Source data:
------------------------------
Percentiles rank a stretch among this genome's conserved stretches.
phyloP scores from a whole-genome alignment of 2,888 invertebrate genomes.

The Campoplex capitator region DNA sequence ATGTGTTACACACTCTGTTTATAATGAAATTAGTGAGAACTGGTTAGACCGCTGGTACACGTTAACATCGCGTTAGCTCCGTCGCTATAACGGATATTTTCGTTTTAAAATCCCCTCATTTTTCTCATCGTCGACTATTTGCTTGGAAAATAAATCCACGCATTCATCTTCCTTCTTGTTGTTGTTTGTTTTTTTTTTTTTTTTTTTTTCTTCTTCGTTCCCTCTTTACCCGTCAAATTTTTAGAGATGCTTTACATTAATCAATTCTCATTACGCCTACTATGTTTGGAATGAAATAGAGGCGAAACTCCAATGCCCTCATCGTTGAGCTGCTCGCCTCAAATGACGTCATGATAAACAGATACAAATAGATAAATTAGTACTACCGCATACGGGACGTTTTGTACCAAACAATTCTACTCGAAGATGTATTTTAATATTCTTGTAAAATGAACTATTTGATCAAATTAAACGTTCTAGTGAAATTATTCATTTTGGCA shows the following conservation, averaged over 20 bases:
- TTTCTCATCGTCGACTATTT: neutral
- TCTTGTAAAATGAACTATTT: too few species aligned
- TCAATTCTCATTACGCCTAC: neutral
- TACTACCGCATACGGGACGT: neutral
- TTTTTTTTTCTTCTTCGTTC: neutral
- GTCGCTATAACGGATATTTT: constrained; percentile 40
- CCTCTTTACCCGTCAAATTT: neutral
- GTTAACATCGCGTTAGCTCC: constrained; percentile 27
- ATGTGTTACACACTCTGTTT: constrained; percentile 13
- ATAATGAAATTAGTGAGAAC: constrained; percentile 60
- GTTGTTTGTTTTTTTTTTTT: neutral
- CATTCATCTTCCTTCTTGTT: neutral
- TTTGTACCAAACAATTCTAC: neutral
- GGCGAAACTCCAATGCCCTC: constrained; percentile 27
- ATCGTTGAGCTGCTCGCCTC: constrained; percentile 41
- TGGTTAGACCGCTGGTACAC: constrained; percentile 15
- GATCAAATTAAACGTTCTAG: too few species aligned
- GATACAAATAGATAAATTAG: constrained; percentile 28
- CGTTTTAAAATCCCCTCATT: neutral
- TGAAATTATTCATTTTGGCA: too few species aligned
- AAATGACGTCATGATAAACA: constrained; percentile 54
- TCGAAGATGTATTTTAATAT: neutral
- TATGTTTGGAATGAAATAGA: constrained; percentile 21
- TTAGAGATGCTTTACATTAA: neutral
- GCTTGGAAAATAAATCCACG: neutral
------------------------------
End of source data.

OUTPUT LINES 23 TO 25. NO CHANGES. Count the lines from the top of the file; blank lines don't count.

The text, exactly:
- TGAAATTATTCATTTTGGCA: too few species aligned
- AAATGACGTCATGATAAACA: constrained; percentile 54
- TCGAAGATGTATTTTAATAT: neutral